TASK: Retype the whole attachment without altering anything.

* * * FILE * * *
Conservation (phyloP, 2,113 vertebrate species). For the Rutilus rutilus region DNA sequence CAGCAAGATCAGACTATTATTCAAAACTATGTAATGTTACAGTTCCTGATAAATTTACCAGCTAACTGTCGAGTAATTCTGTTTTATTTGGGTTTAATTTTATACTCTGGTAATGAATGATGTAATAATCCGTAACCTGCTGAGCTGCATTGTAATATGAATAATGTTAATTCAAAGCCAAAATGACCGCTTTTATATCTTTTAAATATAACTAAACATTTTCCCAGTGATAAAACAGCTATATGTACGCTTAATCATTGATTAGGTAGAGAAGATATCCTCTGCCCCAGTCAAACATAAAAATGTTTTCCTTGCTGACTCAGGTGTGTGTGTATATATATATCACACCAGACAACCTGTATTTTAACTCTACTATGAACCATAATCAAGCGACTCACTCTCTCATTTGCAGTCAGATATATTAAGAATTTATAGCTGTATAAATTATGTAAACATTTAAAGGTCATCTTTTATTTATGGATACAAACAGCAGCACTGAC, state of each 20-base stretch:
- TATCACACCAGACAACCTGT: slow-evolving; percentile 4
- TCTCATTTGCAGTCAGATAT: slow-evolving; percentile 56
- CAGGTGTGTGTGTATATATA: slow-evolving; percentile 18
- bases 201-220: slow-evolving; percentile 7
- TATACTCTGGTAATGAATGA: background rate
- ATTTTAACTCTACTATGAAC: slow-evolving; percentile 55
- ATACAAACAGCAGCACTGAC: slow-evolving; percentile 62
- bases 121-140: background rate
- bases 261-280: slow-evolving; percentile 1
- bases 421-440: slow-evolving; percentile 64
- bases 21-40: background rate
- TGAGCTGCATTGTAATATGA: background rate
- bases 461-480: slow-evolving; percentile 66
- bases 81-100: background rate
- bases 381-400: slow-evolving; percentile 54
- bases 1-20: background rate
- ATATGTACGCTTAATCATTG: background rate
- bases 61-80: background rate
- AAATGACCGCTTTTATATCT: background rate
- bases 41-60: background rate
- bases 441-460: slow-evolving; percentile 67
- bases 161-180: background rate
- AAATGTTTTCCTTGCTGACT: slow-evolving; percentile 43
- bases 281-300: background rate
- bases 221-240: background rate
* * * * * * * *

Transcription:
Conservation (phyloP, 2,113 vertebrate species). For the Rutilus rutilus region DNA sequence CAGCAAGATCAGACTATTATTCAAAACTATGTAATGTTACAGTTCCTGATAAATTTACCAGCTAACTGTCGAGTAATTCTGTTTTATTTGGGTTTAATTTTATACTCTGGTAATGAATGATGTAATAATCCGTAACCTGCTGAGCTGCATTGTAATATGAATAATGTTAATTCAAAGCCAAAATGACCGCTTTTATATCTTTTAAATATAACTAAACATTTTCCCAGTGATAAAACAGCTATATGTACGCTTAATCATTGATTAGGTAGAGAAGATATCCTCTGCCCCAGTCAAACATAAAAATGTTTTCCTTGCTGACTCAGGTGTGTGTGTATATATATATCACACCAGACAACCTGTATTTTAACTCTACTATGAACCATAATCAAGCGACTCACTCTCTCATTTGCAGTCAGATATATTAAGAATTTATAGCTGTATAAATTATGTAAACATTTAAAGGTCATCTTTTATTTATGGATACAAACAGCAGCACTGAC, state of each 20-base stretch:
- TATCACACCAGACAACCTGT: slow-evolving; percentile 4
- TCTCATTTGCAGTCAGATAT: slow-evolving; percentile 56
- CAGGTGTGTGTGTATATATA: slow-evolving; percentile 18
- bases 201-220: slow-evolving; percentile 7
- TATACTCTGGTAATGAATGA: background rate
- ATTTTAACTCTACTATGAAC: slow-evolving; percentile 55
- ATACAAACAGCAGCACTGAC: slow-evolving; percentile 62
- bases 121-140: background rate
- bases 261-280: slow-evolving; percentile 1
- bases 421-440: slow-evolving; percentile 64
- bases 21-40: background rate
- TGAGCTGCATTGTAATATGA: background rate
- bases 461-480: slow-evolving; percentile 66
- bases 81-100: background rate
- bases 381-400: slow-evolving; percentile 54
- bases 1-20: background rate
- ATATGTACGCTTAATCATTG: background rate
- bases 61-80: background rate
- AAATGACCGCTTTTATATCT: background rate
- bases 41-60: background rate
- bases 441-460: slow-evolving; percentile 67
- bases 161-180: background rate
- AAATGTTTTCCTTGCTGACT: slow-evolving; percentile 43
- bases 281-300: background rate
- bases 221-240: background rate